Description: The seminar prepares for own research in theoretical econometrics. This seminar covers recent developments inmicroeconometrics with a particular focus on identification and estimation strategies that deal with endogeneity issues.Preference will be given to articles in Econometrica, recently published or forthcoming.Expected Competences acquired after completion of the module:On successful completion of the module, students are expected to attain the following competences:- Attain advanced knowledge in econometric theory.- Attain a higher/advanced level of analytical capability.- To be in a position to exchange information, ideas, and solutions with experts of the field on a scientific level as well aswith laymen.- Ability to communicate precisely in the English specialist language.- Presentation skills.- Attain the level of competence that permits independent undertakings in search of new knowledge in microeconometric theory.

     

    Entwicklungs­ökonomie

    Art und Verwendbarkeit des Moduls: Wahl­veranstaltung im Bachelor-Studien­gang Volkswirtschafts­lehre

    Modul­verantwortliche/r: Prof. Dr. Markus Frölich

    Turnus des Angebots: jedes Semester

    ECTS-Punkte: 6

    Lehr­methode (Umfang): Blockseminar (2 SWS)

    Arbeits­aufwand: Präsenzzeit Seminar: 21 Stunden; Zeit für die Anfertigung der Seminararbeit, für die Vorbereitung der Referate sowie für das Selbststudium 147 Stunden

    Unterrichtssprache: Deutsch

    Teilnahme­voraussetzungen: Grundlagen der Ökonometrie

    Benotung und Vergabe von ECTS-Punkten: schriftliche Seminararbeit, Vortrag, Koreferat, aktive Mitarbeit im Seminar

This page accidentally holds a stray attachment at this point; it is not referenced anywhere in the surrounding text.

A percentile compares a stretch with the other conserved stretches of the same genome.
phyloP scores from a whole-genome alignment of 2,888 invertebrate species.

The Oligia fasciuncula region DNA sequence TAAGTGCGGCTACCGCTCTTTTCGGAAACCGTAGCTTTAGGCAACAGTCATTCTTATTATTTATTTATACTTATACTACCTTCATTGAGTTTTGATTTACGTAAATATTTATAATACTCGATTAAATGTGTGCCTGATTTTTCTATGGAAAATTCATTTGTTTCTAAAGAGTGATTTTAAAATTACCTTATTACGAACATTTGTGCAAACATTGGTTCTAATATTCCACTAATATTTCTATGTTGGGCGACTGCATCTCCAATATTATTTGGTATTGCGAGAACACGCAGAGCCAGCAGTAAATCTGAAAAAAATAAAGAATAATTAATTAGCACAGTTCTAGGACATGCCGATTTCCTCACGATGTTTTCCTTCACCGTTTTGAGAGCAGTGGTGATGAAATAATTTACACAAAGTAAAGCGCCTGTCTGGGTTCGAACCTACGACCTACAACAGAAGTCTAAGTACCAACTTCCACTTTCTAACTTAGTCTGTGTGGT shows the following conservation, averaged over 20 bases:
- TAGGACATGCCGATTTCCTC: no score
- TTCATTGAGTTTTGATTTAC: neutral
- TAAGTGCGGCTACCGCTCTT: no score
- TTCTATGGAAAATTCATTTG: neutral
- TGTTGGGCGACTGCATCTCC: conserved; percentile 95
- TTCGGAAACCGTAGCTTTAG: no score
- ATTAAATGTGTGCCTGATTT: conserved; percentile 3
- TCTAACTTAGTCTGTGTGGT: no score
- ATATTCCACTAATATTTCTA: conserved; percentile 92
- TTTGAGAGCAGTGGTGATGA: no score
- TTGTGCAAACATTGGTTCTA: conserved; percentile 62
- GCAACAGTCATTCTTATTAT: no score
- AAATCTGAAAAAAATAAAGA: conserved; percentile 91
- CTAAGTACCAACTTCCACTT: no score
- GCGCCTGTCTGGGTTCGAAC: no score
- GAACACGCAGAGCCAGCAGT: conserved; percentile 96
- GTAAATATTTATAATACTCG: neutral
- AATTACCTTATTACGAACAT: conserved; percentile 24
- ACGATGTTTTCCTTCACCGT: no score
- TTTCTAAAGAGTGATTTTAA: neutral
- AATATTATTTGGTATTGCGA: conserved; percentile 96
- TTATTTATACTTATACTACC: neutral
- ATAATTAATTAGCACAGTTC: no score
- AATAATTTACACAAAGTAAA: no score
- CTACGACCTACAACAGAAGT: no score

Ziele und Inhalte des Moduls: Das Seminar umfasst aktuelle Themen bezogen auf Arbeits­märkte in Entwicklungs­länder­nmit einem empirischen mikroökonometrischen Fokus. Die Themen beinhalten unter anderem: Kinderarbeit,informelle Arbeits­märkte, Unternehmertum, die Schaffung von Firmen, Arbeits­markt­regulierungen, Mikrokredite,Mikro­versicherungen, etc. Die Seminartermine werden nach den Wünschen der Studierenden ausgewählt. Die­Studierenden sollen aktuelle Probleme von Entwicklungs­ländern erörtern und erkennen sowie empirische Studien zudiesen Fragen bewerten und diskutieren. In diesem Sinne ist es eine Mischung zwischen einem reinen Seminar zu­Entwicklungs­ländern und einem angewandten Ökonometrieseminar. Die Studierenden sollen also auch angewandteökonometrische Papiere verstehen, diskutieren und vorstellen, um die konkrete empirische Forschungs­weise zuerlernen. Das Seminar ist insbesondere auch als eine Vorbereitung auf eine mögliche Bachelor­arbeit im Bereich derangewandten empirischen Forschung gedacht, welche dann üblicherweise eine eigenständige ökonometrische Analysemit Sekundärdaten verlangt. Das Seminar stellt somit eine Brückenfunktion zwischen den Grundlagenvorlesungenzur Ökonometrie, welche eher das Methodenwissen vermitteln, und der eigenständigen empirischen Analyse in der­wissenschaft­lichen Forschung dar.Erwartete Kompetenzen nach Abschluss des Moduls: Die Studierenden haben gelernt, einen Aufsatz zu einem Themaaus der Entwicklungs­ökonomie zu schreiben und zu präsentieren, wobei sie den Bezug zu mikroökonomischen­Modellen und insbesondere empirisch-ökonometrischer Analyse herausgearbeitet haben. Dies umfasst somit auch einekritische Analyse und Begutachtung von empirischen Studien und deren Methodik, insbesondere der Ökonometrie, derDatengrundlage und der Umsetzung der empirischen Herangehensweise.Weitere Informationen: Bitte beachten Sie den gemeinsamen Anmeldezeitraum für Seminare des Bachelor­studien­gangs­VWL: 18. November 2018 (22:00 Uhr) bis 23. November 2018 (24:00 Uhr)